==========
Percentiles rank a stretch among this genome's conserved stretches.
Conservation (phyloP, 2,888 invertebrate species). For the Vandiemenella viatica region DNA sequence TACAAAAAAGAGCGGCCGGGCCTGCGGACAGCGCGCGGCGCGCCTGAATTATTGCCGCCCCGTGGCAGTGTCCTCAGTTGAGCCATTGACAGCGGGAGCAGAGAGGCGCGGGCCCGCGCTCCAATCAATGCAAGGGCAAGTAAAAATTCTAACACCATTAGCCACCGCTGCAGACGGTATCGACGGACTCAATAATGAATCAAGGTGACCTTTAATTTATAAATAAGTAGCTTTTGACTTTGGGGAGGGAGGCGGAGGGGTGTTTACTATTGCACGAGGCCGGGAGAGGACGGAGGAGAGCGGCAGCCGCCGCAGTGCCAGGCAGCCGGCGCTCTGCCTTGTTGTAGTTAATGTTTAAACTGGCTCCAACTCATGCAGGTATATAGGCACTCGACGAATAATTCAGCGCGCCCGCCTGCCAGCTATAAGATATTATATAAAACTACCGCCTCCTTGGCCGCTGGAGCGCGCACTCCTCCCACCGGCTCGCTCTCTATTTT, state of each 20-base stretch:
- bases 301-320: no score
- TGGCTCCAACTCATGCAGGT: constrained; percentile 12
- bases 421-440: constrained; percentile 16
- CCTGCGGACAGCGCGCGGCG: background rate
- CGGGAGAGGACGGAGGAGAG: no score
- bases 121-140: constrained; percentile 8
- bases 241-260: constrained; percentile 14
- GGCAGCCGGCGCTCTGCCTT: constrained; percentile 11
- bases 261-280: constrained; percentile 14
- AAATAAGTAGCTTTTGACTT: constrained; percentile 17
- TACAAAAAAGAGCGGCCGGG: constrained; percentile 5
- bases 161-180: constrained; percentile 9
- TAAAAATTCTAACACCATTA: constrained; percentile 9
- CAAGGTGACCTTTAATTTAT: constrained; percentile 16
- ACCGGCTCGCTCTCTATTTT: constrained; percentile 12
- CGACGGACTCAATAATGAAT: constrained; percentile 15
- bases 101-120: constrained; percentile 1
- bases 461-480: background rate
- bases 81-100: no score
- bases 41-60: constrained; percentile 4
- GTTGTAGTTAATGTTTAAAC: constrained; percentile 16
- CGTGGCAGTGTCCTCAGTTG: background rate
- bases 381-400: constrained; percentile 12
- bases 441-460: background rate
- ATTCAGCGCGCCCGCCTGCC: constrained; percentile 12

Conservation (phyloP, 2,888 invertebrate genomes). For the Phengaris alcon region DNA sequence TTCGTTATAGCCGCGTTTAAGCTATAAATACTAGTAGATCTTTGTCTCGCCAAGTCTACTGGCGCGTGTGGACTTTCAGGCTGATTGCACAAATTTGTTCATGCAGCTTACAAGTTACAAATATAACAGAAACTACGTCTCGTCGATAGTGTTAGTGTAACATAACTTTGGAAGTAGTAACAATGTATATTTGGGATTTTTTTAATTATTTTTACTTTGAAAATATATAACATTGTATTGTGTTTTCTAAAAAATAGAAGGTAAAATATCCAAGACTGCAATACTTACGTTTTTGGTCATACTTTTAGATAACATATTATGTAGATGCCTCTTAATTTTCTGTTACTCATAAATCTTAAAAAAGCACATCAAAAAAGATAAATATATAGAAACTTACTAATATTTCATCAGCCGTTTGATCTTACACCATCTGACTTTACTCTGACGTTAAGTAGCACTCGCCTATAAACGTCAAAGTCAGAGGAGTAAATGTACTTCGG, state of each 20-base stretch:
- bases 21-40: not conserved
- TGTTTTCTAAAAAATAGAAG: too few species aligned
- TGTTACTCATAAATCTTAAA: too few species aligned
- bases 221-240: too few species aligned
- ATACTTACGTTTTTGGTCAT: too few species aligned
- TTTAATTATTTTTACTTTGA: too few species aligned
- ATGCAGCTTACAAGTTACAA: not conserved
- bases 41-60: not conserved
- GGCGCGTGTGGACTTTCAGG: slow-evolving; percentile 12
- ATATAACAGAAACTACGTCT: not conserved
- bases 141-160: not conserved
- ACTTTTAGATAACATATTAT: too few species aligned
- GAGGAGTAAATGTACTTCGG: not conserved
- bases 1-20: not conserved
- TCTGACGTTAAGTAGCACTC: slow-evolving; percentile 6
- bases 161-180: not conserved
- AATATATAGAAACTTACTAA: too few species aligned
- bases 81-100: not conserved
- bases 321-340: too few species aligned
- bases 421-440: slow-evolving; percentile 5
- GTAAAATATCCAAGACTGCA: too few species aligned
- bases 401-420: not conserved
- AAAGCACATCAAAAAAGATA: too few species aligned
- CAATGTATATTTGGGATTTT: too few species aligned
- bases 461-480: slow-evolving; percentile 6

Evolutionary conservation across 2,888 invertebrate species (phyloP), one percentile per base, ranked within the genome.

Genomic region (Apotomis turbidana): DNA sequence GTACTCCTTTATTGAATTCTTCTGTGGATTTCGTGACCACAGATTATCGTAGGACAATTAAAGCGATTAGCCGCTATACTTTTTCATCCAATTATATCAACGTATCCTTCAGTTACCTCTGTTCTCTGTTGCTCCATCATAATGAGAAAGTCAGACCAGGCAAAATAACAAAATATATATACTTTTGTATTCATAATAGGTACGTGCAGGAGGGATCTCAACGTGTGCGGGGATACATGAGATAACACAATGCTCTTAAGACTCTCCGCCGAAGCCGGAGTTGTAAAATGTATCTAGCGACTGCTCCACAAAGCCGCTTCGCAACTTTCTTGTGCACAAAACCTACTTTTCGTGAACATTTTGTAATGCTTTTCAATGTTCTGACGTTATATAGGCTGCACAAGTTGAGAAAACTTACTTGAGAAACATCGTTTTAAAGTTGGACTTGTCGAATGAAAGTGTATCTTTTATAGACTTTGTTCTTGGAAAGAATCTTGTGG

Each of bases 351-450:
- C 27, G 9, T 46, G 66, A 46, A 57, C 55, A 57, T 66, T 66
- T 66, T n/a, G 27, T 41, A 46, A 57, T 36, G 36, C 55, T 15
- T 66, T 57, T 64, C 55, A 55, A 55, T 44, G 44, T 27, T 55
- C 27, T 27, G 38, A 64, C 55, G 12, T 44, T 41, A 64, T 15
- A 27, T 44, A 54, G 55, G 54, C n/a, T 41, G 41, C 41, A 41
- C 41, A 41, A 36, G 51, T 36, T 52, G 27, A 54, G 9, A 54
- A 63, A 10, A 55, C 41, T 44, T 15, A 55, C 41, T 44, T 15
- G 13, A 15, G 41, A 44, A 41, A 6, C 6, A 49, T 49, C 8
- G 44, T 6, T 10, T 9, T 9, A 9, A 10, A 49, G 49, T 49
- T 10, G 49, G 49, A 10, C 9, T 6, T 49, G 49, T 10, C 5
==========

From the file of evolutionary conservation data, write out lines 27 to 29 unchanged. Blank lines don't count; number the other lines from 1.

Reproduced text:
- ATTCAGCGCGCCCGCCTGCC: constrained; percentile 12

Conservation (phyloP, 2,888 invertebrate genomes). For the Phengaris alcon region DNA sequence TTCGTTATAGCCGCGTTTAAGCTATAAATACTAGTAGATCTTTGTCTCGCCAAGTCTACTGGCGCGTGTGGACTTTCAGGCTGATTGCACAAATTTGTTCATGCAGCTTACAAGTTACAAATATAACAGAAACTACGTCTCGTCGATAGTGTTAGTGTAACATAACTTTGGAAGTAGTAACAATGTATATTTGGGATTTTTTTAATTATTTTTACTTTGAAAATATATAACATTGTATTGTGTTTTCTAAAAAATAGAAGGTAAAATATCCAAGACTGCAATACTTACGTTTTTGGTCATACTTTTAGATAACATATTATGTAGATGCCTCTTAATTTTCTGTTACTCATAAATCTTAAAAAAGCACATCAAAAAAGATAAATATATAGAAACTTACTAATATTTCATCAGCCGTTTGATCTTACACCATCTGACTTTACTCTGACGTTAAGTAGCACTCGCCTATAAACGTCAAAGTCAGAGGAGTAAATGTACTTCGG, state of each 20-base stretch:
- bases 21-40: not conserved